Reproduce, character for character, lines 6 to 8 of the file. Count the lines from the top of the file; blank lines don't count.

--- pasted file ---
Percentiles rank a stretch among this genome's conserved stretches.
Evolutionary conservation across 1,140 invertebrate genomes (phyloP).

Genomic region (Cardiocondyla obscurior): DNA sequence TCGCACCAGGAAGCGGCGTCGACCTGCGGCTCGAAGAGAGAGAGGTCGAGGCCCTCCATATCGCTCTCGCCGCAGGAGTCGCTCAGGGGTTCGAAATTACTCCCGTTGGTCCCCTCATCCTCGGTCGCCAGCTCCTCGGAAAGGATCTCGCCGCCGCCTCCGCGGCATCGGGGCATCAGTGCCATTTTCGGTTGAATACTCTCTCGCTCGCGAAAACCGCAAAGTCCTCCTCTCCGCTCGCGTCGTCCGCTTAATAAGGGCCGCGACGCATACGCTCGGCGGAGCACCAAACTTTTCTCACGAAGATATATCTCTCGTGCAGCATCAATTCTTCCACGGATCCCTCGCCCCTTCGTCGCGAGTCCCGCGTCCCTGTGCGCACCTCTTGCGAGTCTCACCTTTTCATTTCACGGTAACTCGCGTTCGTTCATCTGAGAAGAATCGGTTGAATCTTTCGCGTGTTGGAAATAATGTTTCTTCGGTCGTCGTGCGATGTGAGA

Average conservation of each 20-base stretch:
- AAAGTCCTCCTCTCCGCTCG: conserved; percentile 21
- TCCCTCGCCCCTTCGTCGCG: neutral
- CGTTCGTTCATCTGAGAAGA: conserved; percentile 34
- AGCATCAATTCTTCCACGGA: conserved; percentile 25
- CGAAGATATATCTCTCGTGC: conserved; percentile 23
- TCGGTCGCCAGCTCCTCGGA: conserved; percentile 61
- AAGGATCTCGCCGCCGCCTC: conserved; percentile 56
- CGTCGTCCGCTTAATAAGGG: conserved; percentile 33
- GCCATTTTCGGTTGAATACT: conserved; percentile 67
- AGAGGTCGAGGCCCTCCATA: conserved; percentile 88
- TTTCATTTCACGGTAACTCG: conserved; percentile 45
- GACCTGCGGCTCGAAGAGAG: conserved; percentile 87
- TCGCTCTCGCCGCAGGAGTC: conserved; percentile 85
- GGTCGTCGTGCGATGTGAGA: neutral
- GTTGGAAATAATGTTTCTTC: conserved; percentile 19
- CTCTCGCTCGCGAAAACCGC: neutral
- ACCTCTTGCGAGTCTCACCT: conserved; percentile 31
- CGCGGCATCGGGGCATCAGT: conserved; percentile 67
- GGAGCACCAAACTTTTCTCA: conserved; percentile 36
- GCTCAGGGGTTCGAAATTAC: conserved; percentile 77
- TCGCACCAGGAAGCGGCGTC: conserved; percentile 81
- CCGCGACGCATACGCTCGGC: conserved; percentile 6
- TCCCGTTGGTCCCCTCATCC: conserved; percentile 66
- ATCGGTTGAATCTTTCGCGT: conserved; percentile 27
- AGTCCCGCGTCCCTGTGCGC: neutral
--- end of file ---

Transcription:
- TCCCTCGCCCCTTCGTCGCG: neutral
- CGTTCGTTCATCTGAGAAGA: conserved; percentile 34
- AGCATCAATTCTTCCACGGA: conserved; percentile 25